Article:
substantial setback for advocates of legalized pot?
Three measures to legalize the use of recreational marijuana
including Oregon's Measure 91 are on the ballot across the country.
(The other measures are in the Alaska and Washington, D.C.; the D.C.
measure hasn't drawn nearly the sort of publicity that has
accompanied the Oregon and Alaska measures.)
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I'm a mother and grandmother who just joined the Moms for YES on
Measure 91 Facebook page.
If we really care about our kids, we need to tax and regulate
marijuana for adult use. Legalization will help protect our kids from
dealers who sell them marijuana and possibly other drugs. Police will
be able to focus on major crime that compromises the safety of our
families. Tax money from the sale of legal marijuana will go to our
schools, drug treatment, and law enforcement. Mexican cartels that
depend on black market marijuana will abandon grow sites in our forests.
Prohibition didn't work for alcohol and it's not working for
marijuana. Vote yes on Measure 91.
Claudia Little, Ashland
One might reasonably ask this question of the recent events listed
below: What do they have in common?
The deaths of four young women, college athletes, by an
out-of-control tractor-trailer rig in Oklahoma.
The death of a gifted young NASCAR driver who, enraged, leapt out of
his disabled race car and stormed into the path of another speeding race car.
The physical abuse of his son by a world class athlete.
The shooting death of a young black man after he robbed a convenience
store and attacked a policeman in Ferguson, Missouri
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DAVID Cameron clashed with Nick Clegg today in a furious Coalition
bustup over drugs policy.
In a surprisingly hard-hitting attack on the Liberal Democrats,
Downing Street bluntly ruled out a "reckless" move towards
decriminalisation. "The Lib-Dem policy would see drug dealers getting
off scot-free and send an incredibly dangerous message to young
people about the risks of taking drugs," a No 10 source said.
But Deputy Prime Minister Mr Clegg tore into his Coalition partners
over a report on international drugs policy which the Lib-Dems claim
the Conservatives have sought to suppress.
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Medical marijuana advocates are applauding a new law that aims to
improve housing protection by voiding provisions in state rental
agreements that had allowed a tenant's eviction based on their status
as a registered medical marijuana patient.
Act 60, enacted by the Legislature and signed by the governor earlier
this year, takes effect Saturday.
Rafael Kennedy, executive director of the Medical Cannabis Coalition
of Hawaii and Drug Policy Action Group, said it is encouraging to see
the issue coming to light.
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SPD Tells Parents to Take Usual Precautions
Just Candy in Original Wrap
Seattle police say to watch your children's Halloween candy closely,
but don't be too concerned about pot-infused treats sneaking in.
For several weeks, Denver police have been warning of pot-infused
Halloween treats and telling parents to check their children's candy
They showed pictures of marijuana edibles that look "eerily close to
mainstream candies." Local and national media picked up those
concerns and, suddenly, "Halloweed?" headlines were prevalent.
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A little-known battle in this country's marijuana war is underway in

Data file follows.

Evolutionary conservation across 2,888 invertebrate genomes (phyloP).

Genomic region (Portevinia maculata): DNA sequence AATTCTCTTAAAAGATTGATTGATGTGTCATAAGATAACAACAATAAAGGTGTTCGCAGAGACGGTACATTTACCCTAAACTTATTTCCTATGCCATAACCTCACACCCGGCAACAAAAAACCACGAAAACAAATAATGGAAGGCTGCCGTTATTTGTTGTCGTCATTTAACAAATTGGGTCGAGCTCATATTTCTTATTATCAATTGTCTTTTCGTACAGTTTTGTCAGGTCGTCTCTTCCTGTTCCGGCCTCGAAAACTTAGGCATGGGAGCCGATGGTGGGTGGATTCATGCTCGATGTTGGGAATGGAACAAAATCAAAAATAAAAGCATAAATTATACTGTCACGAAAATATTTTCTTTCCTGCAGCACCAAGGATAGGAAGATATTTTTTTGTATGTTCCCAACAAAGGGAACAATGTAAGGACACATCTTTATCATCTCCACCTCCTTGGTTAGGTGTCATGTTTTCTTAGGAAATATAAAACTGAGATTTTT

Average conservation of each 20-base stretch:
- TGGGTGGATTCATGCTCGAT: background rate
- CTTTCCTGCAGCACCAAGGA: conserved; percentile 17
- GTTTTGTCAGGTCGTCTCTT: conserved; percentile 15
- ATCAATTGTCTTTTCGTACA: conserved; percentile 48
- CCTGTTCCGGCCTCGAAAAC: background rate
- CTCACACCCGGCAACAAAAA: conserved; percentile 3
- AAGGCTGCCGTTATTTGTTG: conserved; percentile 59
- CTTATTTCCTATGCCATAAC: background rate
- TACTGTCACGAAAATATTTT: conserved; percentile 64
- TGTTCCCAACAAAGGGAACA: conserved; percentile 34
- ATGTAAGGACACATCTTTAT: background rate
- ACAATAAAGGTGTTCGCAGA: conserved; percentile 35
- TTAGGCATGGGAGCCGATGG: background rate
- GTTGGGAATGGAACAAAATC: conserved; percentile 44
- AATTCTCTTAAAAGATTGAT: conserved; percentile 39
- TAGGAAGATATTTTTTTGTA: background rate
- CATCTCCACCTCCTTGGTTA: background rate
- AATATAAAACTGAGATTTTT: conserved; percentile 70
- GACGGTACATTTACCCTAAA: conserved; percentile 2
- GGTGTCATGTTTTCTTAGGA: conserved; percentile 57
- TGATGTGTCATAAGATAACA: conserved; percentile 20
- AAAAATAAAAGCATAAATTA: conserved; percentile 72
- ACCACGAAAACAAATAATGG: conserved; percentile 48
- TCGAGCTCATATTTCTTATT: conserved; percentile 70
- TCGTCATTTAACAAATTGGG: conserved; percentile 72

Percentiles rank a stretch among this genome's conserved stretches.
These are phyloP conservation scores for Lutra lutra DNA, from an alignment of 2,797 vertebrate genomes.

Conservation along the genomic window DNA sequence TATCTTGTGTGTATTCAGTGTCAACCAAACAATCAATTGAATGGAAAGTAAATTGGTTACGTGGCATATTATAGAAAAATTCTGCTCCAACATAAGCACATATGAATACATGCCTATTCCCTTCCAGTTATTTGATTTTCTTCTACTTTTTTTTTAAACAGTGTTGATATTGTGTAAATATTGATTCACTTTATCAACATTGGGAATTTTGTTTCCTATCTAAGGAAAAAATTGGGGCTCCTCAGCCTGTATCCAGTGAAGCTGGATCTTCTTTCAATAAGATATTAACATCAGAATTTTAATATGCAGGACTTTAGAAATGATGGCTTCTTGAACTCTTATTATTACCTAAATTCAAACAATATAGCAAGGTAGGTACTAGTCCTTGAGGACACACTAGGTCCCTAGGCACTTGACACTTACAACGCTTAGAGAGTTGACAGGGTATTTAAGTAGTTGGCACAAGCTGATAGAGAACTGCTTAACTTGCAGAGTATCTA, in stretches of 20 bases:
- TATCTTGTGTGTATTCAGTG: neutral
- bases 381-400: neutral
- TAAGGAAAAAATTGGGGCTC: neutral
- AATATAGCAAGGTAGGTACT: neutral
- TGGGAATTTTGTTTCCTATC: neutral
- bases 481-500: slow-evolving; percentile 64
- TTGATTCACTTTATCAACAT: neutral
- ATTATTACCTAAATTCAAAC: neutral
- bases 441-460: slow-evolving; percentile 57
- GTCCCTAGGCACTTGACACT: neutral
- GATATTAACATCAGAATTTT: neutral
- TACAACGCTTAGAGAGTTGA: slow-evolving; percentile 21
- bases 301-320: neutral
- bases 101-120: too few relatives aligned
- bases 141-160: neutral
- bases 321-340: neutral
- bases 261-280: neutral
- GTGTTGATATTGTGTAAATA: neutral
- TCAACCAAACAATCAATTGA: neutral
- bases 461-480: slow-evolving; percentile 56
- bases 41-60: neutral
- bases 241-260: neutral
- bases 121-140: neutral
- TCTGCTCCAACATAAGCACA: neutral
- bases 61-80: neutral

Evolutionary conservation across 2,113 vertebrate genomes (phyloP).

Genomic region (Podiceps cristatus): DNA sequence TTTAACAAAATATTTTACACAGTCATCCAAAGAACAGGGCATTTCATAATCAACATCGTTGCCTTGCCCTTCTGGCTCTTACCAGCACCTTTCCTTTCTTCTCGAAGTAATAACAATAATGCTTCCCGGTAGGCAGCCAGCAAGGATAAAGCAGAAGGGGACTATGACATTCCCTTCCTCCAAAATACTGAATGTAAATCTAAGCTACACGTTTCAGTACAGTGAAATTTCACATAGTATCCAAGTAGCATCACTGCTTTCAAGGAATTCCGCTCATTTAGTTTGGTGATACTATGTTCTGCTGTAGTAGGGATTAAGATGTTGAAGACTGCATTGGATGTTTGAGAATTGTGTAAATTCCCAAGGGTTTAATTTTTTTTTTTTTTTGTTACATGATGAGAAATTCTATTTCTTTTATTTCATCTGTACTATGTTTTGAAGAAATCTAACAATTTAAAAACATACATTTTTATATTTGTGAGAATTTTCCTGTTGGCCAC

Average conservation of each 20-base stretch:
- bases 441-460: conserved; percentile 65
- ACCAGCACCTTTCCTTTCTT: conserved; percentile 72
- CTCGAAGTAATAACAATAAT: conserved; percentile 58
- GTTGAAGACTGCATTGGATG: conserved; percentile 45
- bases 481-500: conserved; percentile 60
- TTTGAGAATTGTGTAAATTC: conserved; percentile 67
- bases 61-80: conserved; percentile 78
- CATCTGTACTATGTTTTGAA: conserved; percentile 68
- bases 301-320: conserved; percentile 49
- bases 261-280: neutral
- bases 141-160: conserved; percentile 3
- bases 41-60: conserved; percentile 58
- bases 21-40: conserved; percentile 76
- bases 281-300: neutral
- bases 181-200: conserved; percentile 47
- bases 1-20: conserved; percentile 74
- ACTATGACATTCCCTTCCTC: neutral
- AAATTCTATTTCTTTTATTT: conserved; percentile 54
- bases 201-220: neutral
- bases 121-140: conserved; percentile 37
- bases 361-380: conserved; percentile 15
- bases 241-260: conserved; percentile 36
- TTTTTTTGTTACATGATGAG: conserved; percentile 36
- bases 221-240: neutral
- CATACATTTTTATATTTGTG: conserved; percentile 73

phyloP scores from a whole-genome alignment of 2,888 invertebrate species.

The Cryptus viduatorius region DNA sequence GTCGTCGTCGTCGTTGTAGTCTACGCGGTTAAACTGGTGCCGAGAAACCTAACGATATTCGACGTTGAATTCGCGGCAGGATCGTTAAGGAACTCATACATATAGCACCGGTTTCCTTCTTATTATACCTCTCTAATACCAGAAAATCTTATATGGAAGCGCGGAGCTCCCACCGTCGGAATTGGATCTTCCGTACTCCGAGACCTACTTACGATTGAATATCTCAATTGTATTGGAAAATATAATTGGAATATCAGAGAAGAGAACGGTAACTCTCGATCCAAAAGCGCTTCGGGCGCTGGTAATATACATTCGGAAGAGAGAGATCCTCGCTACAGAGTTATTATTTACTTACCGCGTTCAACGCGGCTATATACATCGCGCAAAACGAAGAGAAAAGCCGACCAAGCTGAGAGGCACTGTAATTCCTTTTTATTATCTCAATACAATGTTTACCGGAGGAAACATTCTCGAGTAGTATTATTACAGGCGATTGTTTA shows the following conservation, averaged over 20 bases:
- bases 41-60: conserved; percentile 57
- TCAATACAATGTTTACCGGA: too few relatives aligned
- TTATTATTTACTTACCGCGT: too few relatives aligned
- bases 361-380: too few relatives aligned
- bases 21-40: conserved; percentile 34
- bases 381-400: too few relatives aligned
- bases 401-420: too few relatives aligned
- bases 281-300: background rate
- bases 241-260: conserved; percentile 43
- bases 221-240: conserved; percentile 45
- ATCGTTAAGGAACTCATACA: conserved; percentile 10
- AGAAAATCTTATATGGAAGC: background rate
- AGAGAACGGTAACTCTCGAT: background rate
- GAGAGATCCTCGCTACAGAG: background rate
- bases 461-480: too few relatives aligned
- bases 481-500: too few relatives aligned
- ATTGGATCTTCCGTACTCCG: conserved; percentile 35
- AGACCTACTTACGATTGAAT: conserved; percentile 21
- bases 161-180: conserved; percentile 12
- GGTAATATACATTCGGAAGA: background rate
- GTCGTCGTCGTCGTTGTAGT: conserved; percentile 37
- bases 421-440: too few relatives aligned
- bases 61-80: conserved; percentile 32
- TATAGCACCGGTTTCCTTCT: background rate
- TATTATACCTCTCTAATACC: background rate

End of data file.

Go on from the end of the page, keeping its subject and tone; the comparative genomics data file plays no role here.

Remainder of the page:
a small town of 1,500 in western Colorado, known (if at all) for its
underground coal mines, 12 wineries, a microbrewery, organic
vegetables and fruit - and its perfect climate for growing pot.
The town is Paonia and, this November, its registered voters will
decide whether to allow the sale of pot for recreational use. Looking
back at the history of this town, nestled at the base of 11,400-foot
Mount Lamborn on the North Fork of the Gunnison River, it is clear
that the battle lines in today's culture war were drawn long ago.
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Non-Binding Question on Tuesday's Ballot Will Ask About Support for
You might call it an "altitude check."
Voters in Santa Fe County have a chance to weigh in on just how high
they are on seeing their elected officials, law enforcement and
courts lighten up on marijuana laws.
They will do so by answering an advisory question appearing on the
Tuesday general election ballot that asks whether the County
Commission should "support county, city and statewide efforts to
decriminalize possession of one ounce or less of marijuana."
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Officials Estimate Potential Revenue
But Coming Vote Is on Possession, Not Sales
If D.C. residents vote to legalize marijuana possession next week, it
wouldn't just mean a sea change in drug policy in the nation's
capital. It could also mean big business.
A study by District financial officials shared Thursday with
lawmakers estimates a legal D.C. cannabis market worth $130 million a year.
The ballot initiative voters will see Tuesday does not allow for the
legal sale of marijuana - only the possession and home cultivation of
small amounts - but D.C. Council members gathered Thursday to hear
testimony about what a legal sales framework might look like.
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Polling shows majority of voters support measure
D.C. lawmakers, advocates and business owners spent Thursday debating
the finer points of the regulation and taxation of marijuana in the
District, moving past what appears to be the foregone conclusion that
voters Tuesday will approve legalization of the drug.
The views on legalized pot have shifted dramatically over the last
year among city lawmakers, many of whom were initially wary of such
an approach and opted to support the less controversial course toward
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Home Office Fact-Finders Reveal Long-Delayed Report Legalisation
Policies Do Not Result in Wider Use
The Home Office comparison of international drug laws, published
today, represents the first official recognition since the 1971
Misuse of Drugs Act that there is no direct link between being "tough
on drugs" and tackling the problem.
The report, which has been signed off by both the Conservative home
secretary, Theresa May, and the Liberal Democrat crime prevention
minister, Norman Baker, is based on an in-depth study of drug laws in
11 countries ranging from the zero-tolerance of Japan to the
legalisation of Uruguay.